NatalensisNew4.jpg (12032 bytes)         The tree is well secured to the plastic tub used as a training container. Holes drilled in the rim allows plastic cord to secure the plant. Michael completes the tie-downs while Cliff starts adding new media and dibbles it between the roots. The new top growth had been allowed to grow 10' tall to create a new 1 1/2" trunk diameter before retraining resumed. As new vigorous growth resumes, portions of the original stump will be carved, as if done well, will not be noticeable even when seen from the "back." 
NatalensisNew5.jpg (11958 bytes)         Seen from the back, a portion of the original 3" diameter cut can be seen. The new 1 1/2" primary new trunk is blending and the positioned aerial roots will further create a stronger visual taper as they thicken. The plant is secured at the optimum position and some of the root mass is sticking out.
NatalensisNew6.jpg (15785 bytes)        By doubling and wrapping aluminum foil under the tie-down strings, a temporary support is created and additional media is dibbled between the roots. High-standard Hawaiian tropical bonsai must be attractive from all sides. 
NatalensisNew7.jpg (10830 bytes)         Ninety minutes later, the tree has been potted.   The ends of the cut branches have been heavily sealed with Vaseline petroleum jelly to reduce drying out and die-back.  It will be left in a shady area for a few months, then brought back into the full sun.  Training will follow Fuku-Bonsai's "Reduction-Building"   techniques. 


                The tree now has exciting possibilities.  If new branches pop out at desirable locations, they will be allowed to develop. New growth is very easy to be aimed at the proper angle because growth is flexible. Undesirable branches are removed.  Once properly aimed, the branches will be allowed to grow very vigorously until it reaches the desirable thickness. The branch will be shortened and the process is repeated.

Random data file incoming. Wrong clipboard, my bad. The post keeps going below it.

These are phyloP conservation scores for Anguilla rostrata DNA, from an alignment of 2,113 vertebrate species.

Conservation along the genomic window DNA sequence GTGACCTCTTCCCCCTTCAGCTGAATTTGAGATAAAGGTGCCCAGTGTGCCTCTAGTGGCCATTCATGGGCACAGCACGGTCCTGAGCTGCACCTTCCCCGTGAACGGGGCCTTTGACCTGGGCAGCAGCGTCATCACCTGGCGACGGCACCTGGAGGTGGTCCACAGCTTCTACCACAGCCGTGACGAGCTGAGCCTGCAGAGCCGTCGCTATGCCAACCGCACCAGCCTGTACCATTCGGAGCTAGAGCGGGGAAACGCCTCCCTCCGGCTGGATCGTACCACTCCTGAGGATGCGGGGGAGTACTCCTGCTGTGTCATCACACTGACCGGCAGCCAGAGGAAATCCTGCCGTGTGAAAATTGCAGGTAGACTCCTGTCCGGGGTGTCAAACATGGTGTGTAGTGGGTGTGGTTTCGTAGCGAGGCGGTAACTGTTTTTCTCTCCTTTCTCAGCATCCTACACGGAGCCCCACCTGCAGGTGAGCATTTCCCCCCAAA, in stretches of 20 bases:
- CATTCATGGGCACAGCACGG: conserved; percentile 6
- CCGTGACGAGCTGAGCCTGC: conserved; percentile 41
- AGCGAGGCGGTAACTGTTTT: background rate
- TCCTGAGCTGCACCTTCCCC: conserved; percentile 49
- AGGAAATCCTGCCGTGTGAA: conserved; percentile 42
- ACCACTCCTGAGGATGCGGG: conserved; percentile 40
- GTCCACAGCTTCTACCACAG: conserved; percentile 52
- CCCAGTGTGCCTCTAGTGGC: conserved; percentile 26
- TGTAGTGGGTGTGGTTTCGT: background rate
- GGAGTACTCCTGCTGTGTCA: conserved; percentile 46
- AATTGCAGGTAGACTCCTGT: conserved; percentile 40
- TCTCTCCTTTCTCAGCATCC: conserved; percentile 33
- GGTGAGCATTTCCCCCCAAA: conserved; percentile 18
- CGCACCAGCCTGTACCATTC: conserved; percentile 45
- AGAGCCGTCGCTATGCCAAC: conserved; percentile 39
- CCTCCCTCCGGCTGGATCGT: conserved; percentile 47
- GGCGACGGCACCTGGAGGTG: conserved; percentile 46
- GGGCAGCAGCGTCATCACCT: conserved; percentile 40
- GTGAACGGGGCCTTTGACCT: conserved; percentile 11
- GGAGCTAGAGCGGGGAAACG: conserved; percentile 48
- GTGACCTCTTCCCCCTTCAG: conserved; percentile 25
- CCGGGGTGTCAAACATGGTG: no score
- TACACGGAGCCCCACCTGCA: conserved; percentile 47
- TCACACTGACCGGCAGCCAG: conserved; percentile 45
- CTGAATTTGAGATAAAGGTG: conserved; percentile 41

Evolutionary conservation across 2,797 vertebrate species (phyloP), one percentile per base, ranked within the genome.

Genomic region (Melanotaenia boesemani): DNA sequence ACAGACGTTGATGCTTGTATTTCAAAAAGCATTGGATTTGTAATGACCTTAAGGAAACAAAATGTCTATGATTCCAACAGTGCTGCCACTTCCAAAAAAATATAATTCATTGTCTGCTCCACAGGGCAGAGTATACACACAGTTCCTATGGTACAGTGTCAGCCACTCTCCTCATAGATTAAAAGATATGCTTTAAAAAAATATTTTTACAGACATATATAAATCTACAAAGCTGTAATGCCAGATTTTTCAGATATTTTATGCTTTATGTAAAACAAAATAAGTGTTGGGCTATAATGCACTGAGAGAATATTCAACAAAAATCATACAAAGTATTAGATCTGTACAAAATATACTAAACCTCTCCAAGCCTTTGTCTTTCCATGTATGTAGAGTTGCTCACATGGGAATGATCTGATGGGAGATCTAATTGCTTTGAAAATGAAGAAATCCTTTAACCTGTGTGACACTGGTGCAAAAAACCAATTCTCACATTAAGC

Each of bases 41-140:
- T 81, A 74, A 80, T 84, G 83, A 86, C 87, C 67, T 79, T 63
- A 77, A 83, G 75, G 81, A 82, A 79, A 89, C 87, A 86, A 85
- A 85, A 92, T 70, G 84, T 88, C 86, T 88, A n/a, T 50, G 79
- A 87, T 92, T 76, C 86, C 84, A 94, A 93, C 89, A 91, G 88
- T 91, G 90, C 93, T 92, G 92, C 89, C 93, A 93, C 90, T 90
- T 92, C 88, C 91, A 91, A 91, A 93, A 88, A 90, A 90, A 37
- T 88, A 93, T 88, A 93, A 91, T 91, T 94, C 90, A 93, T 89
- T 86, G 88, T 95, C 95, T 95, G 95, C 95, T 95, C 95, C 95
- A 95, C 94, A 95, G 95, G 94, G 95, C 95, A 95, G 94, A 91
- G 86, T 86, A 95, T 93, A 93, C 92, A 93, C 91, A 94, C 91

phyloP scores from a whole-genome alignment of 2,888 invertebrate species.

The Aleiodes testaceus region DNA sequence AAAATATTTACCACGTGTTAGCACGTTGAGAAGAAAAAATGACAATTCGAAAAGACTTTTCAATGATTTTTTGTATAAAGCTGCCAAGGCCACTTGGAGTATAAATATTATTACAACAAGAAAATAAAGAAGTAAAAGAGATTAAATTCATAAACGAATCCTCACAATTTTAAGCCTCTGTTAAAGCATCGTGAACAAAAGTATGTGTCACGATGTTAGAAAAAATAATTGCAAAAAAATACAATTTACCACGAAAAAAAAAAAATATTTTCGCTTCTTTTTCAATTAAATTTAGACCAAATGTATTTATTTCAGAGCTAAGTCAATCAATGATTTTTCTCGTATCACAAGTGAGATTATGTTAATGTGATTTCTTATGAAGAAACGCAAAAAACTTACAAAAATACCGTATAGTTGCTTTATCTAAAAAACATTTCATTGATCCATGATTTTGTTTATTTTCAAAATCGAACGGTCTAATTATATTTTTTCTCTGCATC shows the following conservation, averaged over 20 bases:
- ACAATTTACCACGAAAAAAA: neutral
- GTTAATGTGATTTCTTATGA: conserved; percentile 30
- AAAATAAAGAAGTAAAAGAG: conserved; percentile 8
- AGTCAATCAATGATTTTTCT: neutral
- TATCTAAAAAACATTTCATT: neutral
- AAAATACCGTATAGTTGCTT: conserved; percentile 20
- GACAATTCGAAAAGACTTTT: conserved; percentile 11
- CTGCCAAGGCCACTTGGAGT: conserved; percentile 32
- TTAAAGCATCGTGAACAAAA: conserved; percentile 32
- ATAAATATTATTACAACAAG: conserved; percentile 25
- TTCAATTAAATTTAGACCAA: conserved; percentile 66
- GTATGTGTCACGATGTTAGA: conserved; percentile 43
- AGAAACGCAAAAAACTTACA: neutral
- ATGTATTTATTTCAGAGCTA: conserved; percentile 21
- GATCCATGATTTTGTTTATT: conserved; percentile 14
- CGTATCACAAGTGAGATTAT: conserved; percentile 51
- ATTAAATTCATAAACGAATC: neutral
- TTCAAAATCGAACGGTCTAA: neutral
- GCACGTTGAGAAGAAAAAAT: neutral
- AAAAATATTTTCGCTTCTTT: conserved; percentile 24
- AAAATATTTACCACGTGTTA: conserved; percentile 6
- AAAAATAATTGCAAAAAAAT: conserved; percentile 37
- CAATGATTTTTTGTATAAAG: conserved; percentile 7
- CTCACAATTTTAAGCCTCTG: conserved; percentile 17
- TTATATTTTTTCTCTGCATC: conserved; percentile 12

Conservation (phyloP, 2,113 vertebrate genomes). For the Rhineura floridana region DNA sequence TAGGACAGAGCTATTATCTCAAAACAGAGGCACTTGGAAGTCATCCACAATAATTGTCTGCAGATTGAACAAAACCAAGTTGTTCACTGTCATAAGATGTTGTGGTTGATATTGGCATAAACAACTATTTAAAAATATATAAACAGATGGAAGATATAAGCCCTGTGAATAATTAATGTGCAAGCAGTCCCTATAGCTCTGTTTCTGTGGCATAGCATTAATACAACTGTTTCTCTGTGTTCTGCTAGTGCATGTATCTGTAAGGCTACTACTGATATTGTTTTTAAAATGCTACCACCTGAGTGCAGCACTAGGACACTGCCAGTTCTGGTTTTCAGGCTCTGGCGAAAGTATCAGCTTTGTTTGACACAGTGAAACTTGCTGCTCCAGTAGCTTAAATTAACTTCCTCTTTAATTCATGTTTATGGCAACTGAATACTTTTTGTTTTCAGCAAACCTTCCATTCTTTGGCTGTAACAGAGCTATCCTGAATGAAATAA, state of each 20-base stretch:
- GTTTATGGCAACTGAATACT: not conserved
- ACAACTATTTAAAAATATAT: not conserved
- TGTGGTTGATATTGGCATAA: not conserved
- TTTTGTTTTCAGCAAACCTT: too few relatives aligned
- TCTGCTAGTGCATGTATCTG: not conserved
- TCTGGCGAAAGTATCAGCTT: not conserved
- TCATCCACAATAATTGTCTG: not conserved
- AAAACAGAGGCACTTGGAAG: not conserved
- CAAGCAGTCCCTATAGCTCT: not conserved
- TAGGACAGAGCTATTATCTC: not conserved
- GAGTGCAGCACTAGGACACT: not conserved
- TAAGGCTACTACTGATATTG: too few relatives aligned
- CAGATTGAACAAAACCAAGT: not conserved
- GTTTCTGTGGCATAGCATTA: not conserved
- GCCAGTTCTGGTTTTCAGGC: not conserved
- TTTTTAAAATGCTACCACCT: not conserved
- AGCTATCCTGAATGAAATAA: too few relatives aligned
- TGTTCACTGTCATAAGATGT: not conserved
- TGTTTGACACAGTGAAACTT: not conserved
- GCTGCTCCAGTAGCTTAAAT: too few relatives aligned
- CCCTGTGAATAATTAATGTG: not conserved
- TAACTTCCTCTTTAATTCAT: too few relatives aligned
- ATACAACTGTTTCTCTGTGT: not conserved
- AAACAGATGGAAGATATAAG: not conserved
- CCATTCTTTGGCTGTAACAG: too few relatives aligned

Contrary to common belief,  the Pre-Styling Session is the most important.  If a good styling concept is created, the future shape is pretty much established during this session.  At Fuku-Bonsai, we place the maximum amount of emphasis on root management and optimum media conditions.  As the plant gets older and more valuable, we certainly don't want any surprises. We, therefore, very rarely if ever do top-training before a pre-styling session that gives us an intimate knowledge of the root system of each tree. 

                Professional standards dictate that each high-quality bonsai has a unique story, an increasinly clear long-term image of the future shape, and a solid training strategy to progress towards that goal.  The plant must be healthy and growing strongly.  Most of these objectives are addressed in the Pre-Styling Session.  The plant is allowed to grow strongly and then is in an ideal situation for training of the top growth!